For the most part, businesses have their digital sales capability sorted out. Barring the odd failure due to out-of-sync data, connectivity or suboptimal solutions, consumers are able to make an informed choice and execute and experience a successful buy transaction.

The same ease that allows a buying transaction to take place is not necessarily evident when consumers need to use the “support component” of a digital business relationship. It is, however, in this experience that a business shows their steel. Is the integrity of a digital business not proven by the ability to make a “less than optimal” situation a pleasant one? Is the experience with a digital business not measured precisely in situations like these?

My story is about a broken but new smart phone, barely 2 months into its life as a connected device. And about a mobile service provider, where two stores are selling devices with mobile service contracts, but only one store is able to process and take a return. It is a story that includes so many “analog” components that it is sometimes difficult to find the digital part of it, but, in the unravelling, the fundamentals of the challenges are definitely digital.

You see, I bought the phone with its contract at an “express” store, a fact I was blissfully unaware of at the time. As a customer, this store was exactly the same as the other — it had the same logo, the same products I was interested in, the same marketing material, the same offers…but with a shorted queue. Maybe I should have read more into the shorter queue…

From the perspective of the business, the stores however, are not the same. The “express” store does not share its sales information with its parent business, even though the invoice to the customer shows the same logo as the parent. From the perspective of the customer, they are one and the same business.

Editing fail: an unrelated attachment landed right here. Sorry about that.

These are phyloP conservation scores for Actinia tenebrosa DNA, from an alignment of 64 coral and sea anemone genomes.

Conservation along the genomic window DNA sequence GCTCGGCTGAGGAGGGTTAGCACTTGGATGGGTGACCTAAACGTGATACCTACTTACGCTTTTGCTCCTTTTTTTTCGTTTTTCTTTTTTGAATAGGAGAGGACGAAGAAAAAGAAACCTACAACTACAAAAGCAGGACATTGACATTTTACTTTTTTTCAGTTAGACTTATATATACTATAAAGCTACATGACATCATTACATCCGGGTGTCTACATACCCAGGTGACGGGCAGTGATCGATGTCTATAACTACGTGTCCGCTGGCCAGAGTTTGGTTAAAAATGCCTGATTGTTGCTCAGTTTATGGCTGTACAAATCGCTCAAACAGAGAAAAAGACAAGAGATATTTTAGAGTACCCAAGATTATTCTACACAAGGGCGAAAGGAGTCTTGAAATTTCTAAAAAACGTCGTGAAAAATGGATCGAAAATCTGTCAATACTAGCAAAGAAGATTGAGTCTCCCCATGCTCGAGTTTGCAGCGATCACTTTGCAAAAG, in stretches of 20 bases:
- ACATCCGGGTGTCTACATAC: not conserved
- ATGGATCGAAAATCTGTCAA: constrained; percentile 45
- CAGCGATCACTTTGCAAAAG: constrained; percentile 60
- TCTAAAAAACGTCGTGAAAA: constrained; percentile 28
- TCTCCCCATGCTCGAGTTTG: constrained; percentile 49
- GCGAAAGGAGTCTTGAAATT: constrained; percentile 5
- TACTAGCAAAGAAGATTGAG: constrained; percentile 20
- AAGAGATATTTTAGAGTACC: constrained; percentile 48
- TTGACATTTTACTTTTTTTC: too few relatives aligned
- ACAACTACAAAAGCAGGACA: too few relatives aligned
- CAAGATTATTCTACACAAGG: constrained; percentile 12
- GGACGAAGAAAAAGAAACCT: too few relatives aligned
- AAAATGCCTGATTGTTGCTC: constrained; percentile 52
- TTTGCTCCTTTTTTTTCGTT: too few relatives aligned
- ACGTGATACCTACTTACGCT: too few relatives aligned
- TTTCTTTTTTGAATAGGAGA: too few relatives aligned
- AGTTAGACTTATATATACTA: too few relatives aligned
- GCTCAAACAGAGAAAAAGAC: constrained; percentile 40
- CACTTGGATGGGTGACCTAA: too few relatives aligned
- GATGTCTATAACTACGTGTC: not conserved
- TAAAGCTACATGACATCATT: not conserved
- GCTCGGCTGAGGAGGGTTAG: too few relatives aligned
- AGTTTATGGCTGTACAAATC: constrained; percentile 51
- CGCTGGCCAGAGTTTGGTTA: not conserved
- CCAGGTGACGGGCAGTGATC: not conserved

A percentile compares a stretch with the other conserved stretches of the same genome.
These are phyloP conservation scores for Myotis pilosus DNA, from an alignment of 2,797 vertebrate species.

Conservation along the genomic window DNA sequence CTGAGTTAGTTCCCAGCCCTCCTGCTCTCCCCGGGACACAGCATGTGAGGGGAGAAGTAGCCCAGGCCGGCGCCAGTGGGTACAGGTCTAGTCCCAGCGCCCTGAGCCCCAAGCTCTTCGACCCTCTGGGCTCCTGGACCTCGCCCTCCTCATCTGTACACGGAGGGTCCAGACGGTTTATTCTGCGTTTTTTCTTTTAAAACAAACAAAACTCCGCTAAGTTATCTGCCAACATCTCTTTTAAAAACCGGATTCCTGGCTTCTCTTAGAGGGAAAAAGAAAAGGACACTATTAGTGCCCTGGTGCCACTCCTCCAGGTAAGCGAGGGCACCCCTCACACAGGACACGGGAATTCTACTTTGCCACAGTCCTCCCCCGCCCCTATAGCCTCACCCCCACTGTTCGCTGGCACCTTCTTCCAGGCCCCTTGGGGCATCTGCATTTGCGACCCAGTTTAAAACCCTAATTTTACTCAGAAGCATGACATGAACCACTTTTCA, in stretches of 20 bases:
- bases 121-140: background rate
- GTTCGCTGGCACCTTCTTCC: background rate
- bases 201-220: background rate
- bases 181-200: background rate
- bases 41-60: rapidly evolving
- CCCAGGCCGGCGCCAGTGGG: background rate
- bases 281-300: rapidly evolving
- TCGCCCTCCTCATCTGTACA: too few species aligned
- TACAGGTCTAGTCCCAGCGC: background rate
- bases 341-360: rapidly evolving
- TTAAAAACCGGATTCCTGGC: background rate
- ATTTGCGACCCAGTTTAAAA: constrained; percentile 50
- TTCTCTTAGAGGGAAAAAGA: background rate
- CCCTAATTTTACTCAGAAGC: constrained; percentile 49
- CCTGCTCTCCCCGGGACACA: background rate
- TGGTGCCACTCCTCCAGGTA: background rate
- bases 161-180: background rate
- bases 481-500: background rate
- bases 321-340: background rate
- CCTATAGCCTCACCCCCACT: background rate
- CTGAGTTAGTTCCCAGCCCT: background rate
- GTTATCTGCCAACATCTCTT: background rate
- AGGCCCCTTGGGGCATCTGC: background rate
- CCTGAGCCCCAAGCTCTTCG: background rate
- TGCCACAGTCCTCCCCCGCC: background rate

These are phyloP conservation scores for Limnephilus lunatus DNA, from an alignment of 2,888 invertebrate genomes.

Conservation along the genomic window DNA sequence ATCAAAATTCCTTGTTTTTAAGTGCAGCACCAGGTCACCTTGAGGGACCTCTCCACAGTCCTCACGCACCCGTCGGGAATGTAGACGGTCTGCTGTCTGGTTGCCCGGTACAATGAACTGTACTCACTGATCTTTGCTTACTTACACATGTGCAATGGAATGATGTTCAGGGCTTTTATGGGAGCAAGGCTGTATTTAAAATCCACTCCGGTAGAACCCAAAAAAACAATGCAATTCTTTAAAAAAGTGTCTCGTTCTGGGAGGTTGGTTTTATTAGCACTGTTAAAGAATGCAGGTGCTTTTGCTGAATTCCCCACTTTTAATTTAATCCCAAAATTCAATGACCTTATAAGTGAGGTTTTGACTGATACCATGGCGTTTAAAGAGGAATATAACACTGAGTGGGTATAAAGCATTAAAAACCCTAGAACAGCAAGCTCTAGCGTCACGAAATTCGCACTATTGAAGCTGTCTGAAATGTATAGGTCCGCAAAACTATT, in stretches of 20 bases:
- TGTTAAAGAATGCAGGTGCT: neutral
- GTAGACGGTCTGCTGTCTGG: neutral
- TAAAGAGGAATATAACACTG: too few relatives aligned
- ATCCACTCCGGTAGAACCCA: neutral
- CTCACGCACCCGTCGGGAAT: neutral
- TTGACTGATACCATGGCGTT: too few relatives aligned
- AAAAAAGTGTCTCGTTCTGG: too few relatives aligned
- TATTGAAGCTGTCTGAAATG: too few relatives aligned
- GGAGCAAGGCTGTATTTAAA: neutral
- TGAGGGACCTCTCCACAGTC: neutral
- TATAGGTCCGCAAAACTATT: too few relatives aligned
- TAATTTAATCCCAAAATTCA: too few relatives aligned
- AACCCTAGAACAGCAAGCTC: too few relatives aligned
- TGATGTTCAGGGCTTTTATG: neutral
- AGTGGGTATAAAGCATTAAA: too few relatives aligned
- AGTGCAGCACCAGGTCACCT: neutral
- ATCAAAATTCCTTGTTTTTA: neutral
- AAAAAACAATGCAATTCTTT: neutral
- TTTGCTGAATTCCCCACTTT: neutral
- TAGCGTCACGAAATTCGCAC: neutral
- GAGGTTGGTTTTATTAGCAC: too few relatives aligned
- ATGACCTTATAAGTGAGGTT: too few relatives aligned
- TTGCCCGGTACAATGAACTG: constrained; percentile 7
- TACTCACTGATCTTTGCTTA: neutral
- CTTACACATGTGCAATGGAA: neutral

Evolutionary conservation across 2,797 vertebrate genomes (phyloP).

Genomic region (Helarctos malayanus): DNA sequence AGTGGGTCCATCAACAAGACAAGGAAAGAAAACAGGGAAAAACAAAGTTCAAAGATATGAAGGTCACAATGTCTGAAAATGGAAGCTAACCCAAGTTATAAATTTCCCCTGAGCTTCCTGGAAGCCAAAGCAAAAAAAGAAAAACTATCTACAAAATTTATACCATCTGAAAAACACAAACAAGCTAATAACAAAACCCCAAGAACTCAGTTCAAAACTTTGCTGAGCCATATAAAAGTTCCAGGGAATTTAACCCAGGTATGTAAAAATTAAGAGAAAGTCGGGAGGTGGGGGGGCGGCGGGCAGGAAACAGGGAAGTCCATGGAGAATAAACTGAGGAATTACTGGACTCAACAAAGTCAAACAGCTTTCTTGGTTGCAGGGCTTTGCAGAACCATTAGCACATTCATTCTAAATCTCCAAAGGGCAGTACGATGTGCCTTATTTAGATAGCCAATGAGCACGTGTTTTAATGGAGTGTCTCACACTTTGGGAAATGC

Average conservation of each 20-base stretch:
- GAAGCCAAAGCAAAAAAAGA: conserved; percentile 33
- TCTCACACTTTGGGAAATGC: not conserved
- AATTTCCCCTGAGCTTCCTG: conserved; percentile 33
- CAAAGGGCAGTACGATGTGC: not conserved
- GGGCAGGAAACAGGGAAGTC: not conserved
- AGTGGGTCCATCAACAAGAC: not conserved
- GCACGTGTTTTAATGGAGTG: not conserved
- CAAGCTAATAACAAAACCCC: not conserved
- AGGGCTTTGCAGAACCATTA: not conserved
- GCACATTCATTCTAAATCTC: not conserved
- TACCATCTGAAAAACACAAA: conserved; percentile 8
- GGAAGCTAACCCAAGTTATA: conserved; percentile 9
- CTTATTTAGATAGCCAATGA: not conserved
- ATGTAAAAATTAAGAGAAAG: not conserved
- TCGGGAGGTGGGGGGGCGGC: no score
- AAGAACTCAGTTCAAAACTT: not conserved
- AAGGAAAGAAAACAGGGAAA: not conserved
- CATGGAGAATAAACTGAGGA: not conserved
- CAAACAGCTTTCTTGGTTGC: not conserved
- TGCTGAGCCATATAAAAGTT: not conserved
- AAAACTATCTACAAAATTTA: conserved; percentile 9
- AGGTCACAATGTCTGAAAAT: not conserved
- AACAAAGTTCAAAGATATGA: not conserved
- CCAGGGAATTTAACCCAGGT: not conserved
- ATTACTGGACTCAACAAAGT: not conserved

The two stores have different sales solutions and no sharing of customer data between them. So, in my attempt to return a faulty device, I was promoted to the role of analog “integrator,” negotiating and passing data between the two partner digital businesses:

  • Walk to first store to learn the requirements (and shortcomings) for a return
  • Walk over to the 2nd store to wait in line for a consultant,
  • Explain the faulty phone situation,
  • Request a printout of the sales document,
  • Wait…
  • Return to the first store with printout of the sale document, and
  • Start the process of returning the “faulty device.”

The irony is thick on the topic of digital in this example, when the experience is about walking in and out of physical stores, but that is the reality of this experience with a business that describes itself as a “digital” one.

Once again, the digital cart and horse were not hitched in the right order, forcing the customer experience to be the point of failure. In this case, the partner and channel strategies did not prioritise integration of sales information, the the “return device” process was created in its own vacuum.

Customer experience is still in many businesses the last aspect to be considered. And when it is considered, the “buy” experience usually receives priority. But what about the return, cancellation and fix experiences? Can you afford in the connected world not the pay attention to these experiences? If consumers have unlimited choice and base decisions on sentiment, feedback and own experience, will they choose you? If you were a customer instead of an employee, what will you choose?